Hmmm… didn’t realize we had so much of this guy on camera during the interview. Can we cut away sooner to X?
Hmmm… Maybe we can swap the shot of the demonstration for the one in the other episode, it looks nicer…
Hmmm… I’m not loving this VO; what can we do here?
So if the facility has access to the original content, the timeline, the color grade, the audio edit and mix - it can all be addressed then and there - and then rendered to the final product.
I really think this is the direction we’re heading in for a large part of the audio post market. I’m curious as to what role Nuendo will play in it. I see game audio as being a smart thing to ‘move towards’, and high end film for the non-American markets, and also midi / composition. For TV though…
Really? Did Fairlight have this visual representation of merging two project versions together? Did Fairlight have multi-user collaboration within different parts of the same project? Together with video editors and color grade people?
Very interesting indeed.
The biggest gating factor in post right now on Windows right now is generating Prores deliverables. That is the opportunity. And we have to say Windows because much of the post world over the past 5 years has migrated to Windows despite lack of the easy or affordable access to generating Prores files.
Blackmagic Design will not, in my view, be licensed by Apple to have Resolve be able to generate licensed Prores files on Windows. Other apps in the windows space can but it is relatively expensive proposition. With Scratch you can do it (semi-affordable), Nucoda you can do it: super expensive. You can buy another Mac as effectively a dongle to help you generate Prores files in Resolve and overall these solutions are esoteric, troublesome, cost a bunch of money and doesn’t allow an easy standardized workflow to develop to for the post industry. Apple is a HUGE liability for post as they are clearly lack lustre in their commitment to the industry and there needs to be a reliable piece added to the standardized workflow on mac and windows that will allow final deliverables that producers and the end clients want (that is not reliant on Apple’s largesse). Nuendo could step into this space. The big piece to make this work beyond licensing is to make the final render process straight forward so the user can generate files to spec without too much effort and into Prores files.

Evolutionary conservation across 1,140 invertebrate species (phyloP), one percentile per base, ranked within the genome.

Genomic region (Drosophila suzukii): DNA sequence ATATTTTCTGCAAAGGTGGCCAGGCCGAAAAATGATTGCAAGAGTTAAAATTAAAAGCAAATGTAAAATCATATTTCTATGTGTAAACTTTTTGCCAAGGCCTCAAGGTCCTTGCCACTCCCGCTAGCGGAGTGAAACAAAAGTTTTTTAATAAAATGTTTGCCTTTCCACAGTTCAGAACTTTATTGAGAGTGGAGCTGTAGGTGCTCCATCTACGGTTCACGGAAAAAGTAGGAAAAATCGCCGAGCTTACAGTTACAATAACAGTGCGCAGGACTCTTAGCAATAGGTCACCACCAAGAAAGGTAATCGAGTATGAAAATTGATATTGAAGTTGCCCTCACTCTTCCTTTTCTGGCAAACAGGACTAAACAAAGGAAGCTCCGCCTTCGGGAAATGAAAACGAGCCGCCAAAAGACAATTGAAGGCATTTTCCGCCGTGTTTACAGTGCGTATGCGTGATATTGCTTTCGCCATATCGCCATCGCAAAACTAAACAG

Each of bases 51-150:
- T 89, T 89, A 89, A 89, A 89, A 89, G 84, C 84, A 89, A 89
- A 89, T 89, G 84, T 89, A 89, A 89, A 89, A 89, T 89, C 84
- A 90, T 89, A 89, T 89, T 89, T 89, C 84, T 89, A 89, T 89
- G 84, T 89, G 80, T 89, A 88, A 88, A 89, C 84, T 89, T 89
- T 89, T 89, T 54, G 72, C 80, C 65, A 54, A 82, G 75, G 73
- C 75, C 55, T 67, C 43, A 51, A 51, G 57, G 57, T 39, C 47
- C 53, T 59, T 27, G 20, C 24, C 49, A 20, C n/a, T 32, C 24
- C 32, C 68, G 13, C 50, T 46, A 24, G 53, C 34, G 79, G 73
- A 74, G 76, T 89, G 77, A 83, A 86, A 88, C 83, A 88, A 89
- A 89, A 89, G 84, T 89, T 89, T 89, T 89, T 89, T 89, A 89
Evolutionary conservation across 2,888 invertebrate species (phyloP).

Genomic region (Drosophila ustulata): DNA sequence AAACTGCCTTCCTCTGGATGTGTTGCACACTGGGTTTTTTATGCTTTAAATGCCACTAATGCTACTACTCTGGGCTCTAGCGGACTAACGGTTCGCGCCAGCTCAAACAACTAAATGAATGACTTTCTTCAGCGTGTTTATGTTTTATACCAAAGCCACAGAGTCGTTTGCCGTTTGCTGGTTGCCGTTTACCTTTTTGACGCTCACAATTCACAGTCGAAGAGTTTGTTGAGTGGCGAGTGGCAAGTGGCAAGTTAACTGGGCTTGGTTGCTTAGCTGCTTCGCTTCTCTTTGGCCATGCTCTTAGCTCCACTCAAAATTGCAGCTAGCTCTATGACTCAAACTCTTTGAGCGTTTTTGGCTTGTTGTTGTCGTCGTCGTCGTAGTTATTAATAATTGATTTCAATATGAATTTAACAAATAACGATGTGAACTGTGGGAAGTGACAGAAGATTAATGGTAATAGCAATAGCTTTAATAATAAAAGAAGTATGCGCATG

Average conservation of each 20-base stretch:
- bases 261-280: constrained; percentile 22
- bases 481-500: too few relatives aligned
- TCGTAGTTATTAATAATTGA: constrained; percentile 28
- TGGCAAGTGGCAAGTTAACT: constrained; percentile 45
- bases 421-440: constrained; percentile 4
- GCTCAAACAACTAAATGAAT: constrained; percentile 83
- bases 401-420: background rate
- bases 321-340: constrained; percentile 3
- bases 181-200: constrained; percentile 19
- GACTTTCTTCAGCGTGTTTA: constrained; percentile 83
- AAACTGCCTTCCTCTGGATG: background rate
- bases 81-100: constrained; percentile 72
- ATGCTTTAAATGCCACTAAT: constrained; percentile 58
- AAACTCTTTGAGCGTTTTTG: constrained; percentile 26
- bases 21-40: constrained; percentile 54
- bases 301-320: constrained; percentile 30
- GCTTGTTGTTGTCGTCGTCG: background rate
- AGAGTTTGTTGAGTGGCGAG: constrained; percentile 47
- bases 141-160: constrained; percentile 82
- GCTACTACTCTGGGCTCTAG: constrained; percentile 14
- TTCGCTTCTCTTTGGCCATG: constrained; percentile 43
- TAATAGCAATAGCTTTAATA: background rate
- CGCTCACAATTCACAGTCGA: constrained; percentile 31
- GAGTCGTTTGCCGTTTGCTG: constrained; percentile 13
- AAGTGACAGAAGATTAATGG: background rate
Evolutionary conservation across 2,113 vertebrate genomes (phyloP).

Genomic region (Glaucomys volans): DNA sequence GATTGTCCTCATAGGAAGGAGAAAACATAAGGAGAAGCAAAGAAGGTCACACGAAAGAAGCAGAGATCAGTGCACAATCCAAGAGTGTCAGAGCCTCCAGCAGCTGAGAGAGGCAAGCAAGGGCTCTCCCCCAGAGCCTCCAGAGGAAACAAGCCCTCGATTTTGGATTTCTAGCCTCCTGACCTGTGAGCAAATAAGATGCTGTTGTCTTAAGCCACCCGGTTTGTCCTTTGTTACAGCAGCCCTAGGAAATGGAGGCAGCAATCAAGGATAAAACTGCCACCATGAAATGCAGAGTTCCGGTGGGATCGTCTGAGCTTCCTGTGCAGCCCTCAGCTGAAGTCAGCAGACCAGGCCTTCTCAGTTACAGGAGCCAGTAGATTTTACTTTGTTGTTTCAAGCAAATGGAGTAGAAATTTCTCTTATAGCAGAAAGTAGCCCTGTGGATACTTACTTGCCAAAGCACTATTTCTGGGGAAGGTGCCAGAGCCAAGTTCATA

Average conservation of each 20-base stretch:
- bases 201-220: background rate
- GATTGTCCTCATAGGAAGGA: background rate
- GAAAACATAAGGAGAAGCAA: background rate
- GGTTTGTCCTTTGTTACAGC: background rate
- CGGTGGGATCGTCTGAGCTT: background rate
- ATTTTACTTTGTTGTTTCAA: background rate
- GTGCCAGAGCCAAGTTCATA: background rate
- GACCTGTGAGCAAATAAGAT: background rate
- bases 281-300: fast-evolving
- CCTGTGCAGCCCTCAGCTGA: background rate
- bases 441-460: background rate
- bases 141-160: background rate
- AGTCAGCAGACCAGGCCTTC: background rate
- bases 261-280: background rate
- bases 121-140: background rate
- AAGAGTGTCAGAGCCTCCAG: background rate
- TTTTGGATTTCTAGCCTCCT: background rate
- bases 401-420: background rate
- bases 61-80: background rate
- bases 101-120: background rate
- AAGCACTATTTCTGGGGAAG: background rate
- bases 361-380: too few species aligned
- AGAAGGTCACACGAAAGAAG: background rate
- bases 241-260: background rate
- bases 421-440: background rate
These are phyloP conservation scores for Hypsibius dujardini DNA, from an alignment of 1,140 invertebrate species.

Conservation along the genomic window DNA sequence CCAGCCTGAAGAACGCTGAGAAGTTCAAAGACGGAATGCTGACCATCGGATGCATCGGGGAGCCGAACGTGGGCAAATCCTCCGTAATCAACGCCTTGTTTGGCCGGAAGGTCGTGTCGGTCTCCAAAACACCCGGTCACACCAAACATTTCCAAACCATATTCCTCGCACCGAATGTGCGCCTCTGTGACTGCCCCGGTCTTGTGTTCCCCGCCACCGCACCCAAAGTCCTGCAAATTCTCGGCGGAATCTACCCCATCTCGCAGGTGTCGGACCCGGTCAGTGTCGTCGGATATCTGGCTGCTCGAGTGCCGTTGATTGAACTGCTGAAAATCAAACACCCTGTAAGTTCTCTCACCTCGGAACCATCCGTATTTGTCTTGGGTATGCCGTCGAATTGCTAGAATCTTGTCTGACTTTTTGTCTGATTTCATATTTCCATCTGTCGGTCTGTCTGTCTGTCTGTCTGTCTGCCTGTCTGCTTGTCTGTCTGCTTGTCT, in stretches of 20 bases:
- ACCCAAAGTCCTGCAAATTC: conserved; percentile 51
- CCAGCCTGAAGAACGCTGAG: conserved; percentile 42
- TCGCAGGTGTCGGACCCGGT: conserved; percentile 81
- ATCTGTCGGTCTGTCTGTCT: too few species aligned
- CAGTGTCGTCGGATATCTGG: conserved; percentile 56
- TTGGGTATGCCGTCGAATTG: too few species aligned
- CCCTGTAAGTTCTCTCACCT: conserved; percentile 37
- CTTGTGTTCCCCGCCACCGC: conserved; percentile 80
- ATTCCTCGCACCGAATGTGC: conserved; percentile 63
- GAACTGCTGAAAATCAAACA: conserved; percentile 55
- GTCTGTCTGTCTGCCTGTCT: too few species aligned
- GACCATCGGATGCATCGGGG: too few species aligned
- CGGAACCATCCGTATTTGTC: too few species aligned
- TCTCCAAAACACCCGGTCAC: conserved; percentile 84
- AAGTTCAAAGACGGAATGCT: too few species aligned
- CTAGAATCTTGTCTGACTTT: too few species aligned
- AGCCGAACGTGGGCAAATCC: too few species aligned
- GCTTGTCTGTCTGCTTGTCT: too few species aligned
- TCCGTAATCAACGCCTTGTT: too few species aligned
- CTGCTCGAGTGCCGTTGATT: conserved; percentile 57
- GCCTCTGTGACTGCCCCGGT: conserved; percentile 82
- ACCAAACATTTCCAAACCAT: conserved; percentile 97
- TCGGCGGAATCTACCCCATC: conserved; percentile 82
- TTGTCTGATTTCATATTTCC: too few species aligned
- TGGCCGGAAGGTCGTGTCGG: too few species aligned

A larger question is should Nuendo even go there. What I am proposing is there is a huge opportunity here for Steinberg to address a massive hole in the post process that is a need for many. Can they find a way to have this make sense in an audio-post app that deals with video? They are architecting a new engine so it does beg the question given the state of post at the moment and that they are developing a new video engine that could encode into a variety of codecs of their choosing (and ability to licence).
Fairlight is as rock solid as it has ever been, so really nothing new here. Fairlight working inside DaVinci, with multiuser collaboration, moving projects between computers, that is indeed a very different thing. For simple projects it may work fine, but certainly not for features.
Even audio professionals get overenthusiastic expecting that full featured Fairlight system will work inside DaVinci (http://www.onerivermedia.com/blog/fairlight-part-1-the-dawn-of-a-resolved-era/). Some people even think that reconform and AAF are almost a thing of the past. I’m not so sure.
DaVinci is a resource hog. Serious colorists use big iron, workstations with tens of cores, loads of ram, one or more power hungry graphic cards, separate raids for data and cache etc. Even with a powerful computer DaVinci does not play video at realtime all the time. When you press play it ramps up the speed gradually, quite useless for audio sync. Blackmagic is constantly improving the performance, but with such a huge amount of processing only so much can be done.